Luck is on Wiesel’s Side”I am too old, my son,” he answered. “Too old to start a new life. Too old to start from scratch in some distant land…” (9)This scene where Elie’s father rejects his son’s request to liquidate everything and flee from the place where the extermination of Jews may occur, reminds me of a vivid conversation I once engaged in, with my two former North Korean grandparents.
The Korean War (1950-53) and the Holocaust (1938-45) are in most aspects different, however, there is a heartbreaking similarity existing between the two incidents. That is, the pain of the victims gained from the separation of the family.
While reading this novel Night, for several times we questioned the reason why the Jews , despite hearing the Nazi plans of annihilating the entire population dispersed throughout nations, didn’t take chance to flee from the town. As we discussed in class, primarily, the Jews were skeptical that such inhumane incident would take place in the world, until they underwent the incredible agonies both physically and mentally. Secondly, the Jews simply were unable to find some place to leave for. Sure enough, they were unwilling to become homeless even under adverse conditions of life under the hands of the SS officers. (which they didn’t expect to be the holocaust)The first reason pointed above also applies to the families during the Korean War. Subsequent to the outbreak of war, young, strong men were forced to join the army in North Korea.
This meant to my North Korean grandfather in his 30s, fighting against the South Koreans was a patriotic obligation. However, he refused to fight, or support the government, and along the group of crowd he realized that the only way of escaping from the ordeal was to abandon his home and flee to the South. Of course, he strongly urged his parents to come along with him. Nevertheless, they responded him by emphasizing him of their old age and their strong will to ensure the safety of the house until the war ends. In spite of my grandfather’s further persuasion, they remained stubborn, and he could do nothing but to leave his parents behind and depart to a distant land.
In the novel, I was indeed glad when the Wiesel family encounters their former maid Maria in Uncle Mendel’s house, Elie refuses her offer of safe shelter in her village. Sure enough, if Elie and his brother went off with her, they might have avoided the terrifying labor camps where their livelihoods were jeopardized. However, I feel that wouldn’t be worse than the guilt of deserting one’s own blood and flesh. Although we must take in consideration of Wiesel witnessing his father’s death, he is aware that keeping silence is the optimal choice that wouldn’t exacerbate the situation, whereas my grandparents made the decision by themselves, to abandon their parents and friends with their own two feet. (though they weren’t aware that North and South would be completely divided)My grandparents have always regretted the decision they’ve made. They felt deep remorse in leaving their parents for their own good. My grandfather, for years, took alcohol as a catharsis to his mental pains, and my grandmother would frequently break into tears by the tragic separation and the gnawing guilt at her premature decision.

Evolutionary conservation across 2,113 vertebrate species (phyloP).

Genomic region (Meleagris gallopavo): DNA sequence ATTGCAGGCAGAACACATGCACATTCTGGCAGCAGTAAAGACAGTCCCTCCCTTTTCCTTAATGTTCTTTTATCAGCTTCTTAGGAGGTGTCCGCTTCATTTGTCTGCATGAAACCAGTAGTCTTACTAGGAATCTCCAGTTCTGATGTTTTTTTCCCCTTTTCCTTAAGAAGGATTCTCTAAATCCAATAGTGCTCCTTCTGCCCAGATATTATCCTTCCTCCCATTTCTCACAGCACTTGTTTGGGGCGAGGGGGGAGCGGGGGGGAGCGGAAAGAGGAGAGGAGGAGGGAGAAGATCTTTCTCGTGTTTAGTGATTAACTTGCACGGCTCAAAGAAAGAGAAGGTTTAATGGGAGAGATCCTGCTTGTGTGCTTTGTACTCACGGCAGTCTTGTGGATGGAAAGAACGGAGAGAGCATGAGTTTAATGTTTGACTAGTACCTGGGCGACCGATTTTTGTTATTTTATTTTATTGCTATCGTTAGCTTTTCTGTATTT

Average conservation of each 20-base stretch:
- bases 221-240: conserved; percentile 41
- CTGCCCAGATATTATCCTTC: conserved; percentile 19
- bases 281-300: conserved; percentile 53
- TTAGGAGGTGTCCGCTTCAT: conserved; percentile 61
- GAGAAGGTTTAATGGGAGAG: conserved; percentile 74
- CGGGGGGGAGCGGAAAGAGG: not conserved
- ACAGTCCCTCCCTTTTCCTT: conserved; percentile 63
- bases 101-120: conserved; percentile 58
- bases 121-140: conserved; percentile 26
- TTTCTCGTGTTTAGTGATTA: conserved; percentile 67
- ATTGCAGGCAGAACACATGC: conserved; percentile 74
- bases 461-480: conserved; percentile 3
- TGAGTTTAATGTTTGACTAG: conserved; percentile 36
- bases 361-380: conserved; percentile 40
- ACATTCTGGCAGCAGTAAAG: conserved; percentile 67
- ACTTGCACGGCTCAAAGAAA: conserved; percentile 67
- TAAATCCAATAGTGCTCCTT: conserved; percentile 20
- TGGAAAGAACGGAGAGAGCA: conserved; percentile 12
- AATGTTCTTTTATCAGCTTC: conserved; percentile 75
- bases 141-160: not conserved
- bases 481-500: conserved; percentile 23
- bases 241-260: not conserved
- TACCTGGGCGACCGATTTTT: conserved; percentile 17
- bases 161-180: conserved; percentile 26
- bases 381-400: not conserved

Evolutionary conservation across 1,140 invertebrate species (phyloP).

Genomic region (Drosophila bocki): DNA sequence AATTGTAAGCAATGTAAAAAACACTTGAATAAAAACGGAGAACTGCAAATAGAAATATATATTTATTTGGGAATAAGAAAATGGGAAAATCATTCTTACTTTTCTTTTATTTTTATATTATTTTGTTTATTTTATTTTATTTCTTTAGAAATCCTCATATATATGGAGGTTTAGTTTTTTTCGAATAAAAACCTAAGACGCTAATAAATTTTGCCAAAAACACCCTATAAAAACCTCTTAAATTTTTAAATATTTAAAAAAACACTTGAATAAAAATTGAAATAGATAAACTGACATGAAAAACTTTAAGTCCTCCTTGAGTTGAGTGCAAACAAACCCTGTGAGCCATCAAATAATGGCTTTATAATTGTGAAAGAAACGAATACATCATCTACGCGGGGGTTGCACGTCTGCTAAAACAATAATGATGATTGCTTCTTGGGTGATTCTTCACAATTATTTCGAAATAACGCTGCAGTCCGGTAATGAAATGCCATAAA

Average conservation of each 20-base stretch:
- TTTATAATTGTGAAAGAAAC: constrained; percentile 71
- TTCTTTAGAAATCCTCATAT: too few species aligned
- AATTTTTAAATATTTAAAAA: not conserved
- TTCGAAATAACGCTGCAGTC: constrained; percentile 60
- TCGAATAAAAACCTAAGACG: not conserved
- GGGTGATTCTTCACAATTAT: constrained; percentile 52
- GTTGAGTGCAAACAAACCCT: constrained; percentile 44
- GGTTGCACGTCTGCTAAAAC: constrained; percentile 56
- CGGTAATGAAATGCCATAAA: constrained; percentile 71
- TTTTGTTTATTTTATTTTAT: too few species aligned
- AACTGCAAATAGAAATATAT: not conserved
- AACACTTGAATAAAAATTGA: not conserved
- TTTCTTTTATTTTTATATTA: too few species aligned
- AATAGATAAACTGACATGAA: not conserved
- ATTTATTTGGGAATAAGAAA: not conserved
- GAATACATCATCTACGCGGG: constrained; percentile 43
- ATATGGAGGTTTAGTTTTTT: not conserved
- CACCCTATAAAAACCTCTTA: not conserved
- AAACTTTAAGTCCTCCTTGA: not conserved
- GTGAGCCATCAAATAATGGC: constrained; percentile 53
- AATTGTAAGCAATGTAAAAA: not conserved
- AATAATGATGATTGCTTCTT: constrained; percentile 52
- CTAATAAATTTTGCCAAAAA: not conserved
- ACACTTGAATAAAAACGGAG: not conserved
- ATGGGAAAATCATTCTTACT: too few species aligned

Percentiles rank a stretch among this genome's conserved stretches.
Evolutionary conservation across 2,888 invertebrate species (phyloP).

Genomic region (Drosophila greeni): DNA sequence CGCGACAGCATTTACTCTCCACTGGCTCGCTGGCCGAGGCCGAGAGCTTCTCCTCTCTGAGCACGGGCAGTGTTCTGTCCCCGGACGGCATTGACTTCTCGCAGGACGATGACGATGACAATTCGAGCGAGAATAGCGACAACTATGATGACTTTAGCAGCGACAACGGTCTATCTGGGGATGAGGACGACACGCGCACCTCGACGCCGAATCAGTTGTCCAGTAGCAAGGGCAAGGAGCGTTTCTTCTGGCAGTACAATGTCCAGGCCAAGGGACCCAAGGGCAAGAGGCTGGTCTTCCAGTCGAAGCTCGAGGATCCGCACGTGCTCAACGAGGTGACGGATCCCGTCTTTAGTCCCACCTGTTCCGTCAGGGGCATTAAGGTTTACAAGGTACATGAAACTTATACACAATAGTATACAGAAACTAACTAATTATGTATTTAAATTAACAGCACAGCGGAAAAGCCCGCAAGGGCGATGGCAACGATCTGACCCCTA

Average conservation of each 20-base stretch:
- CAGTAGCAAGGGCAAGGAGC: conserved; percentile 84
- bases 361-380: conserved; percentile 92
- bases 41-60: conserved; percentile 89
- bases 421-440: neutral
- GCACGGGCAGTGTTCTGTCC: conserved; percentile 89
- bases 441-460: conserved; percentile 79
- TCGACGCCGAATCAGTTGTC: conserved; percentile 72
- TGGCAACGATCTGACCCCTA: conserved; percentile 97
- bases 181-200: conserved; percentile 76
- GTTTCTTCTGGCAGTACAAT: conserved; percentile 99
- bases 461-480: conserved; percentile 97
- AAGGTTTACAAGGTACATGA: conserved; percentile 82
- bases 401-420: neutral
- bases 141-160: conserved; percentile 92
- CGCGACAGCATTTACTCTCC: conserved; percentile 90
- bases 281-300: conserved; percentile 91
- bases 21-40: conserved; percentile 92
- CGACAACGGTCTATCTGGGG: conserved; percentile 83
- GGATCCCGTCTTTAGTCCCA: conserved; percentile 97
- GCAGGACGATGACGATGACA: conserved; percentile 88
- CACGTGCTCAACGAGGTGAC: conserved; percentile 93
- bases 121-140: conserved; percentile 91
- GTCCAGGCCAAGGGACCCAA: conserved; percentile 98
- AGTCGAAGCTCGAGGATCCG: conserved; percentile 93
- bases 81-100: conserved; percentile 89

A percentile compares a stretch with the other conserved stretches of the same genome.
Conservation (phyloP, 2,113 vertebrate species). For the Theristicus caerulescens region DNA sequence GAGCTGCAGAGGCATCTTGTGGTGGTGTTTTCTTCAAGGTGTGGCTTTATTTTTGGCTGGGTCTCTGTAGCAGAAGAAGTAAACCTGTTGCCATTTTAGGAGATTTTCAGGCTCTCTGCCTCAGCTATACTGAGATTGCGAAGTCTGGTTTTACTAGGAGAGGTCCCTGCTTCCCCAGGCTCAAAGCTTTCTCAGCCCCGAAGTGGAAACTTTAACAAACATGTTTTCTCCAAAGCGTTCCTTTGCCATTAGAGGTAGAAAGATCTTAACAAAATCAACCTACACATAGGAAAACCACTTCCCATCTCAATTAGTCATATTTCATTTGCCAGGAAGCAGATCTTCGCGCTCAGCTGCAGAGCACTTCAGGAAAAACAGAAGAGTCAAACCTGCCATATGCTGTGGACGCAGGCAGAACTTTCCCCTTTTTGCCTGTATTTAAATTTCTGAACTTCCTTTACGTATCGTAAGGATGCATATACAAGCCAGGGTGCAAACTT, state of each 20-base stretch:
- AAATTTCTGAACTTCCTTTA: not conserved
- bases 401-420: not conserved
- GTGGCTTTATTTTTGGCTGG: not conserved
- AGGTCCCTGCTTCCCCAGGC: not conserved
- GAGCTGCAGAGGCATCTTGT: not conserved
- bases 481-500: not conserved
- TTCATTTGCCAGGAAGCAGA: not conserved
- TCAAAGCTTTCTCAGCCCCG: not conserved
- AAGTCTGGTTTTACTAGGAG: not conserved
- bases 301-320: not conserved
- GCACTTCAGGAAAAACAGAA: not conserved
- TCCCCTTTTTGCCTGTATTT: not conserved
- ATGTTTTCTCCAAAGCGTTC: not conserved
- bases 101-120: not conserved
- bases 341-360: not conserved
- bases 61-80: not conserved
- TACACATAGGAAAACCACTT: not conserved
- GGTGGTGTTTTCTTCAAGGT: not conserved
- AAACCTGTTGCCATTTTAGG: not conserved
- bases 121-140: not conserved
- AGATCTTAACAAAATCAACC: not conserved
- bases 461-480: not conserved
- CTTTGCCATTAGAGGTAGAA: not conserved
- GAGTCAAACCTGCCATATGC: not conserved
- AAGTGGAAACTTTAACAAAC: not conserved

For the several decades of their life, they have been hoping to see their loved ones again through the many channels of communication including telephone, letters, the media or family visits that existed in the recent years. Unfortunately, they never reached in contact with them. Bearing in mind the threatens of the authority of its propaganda, the government in Pyongyang is preventing personal exchanges as much as it can, for they are unwilling to permit individuals from the estranged parts of the country to meet in person. For fifty years, they lived a life without hearing from their parents and relatives. My grandfather unfortunately passed away two years ago due to cancer, and his cemetery is located in the closest area to the border between North and South Korea.
Luck is on Wiesel’s side for he can stay with his father in the labor camps, which definitely gives him a meaning to his life and thus he gains the hope, support and the reason to survive. If I were put in his shoes at the start of the novel, and had to make a choice between labor camps and abandoning parents, I would have chosen the former categorically.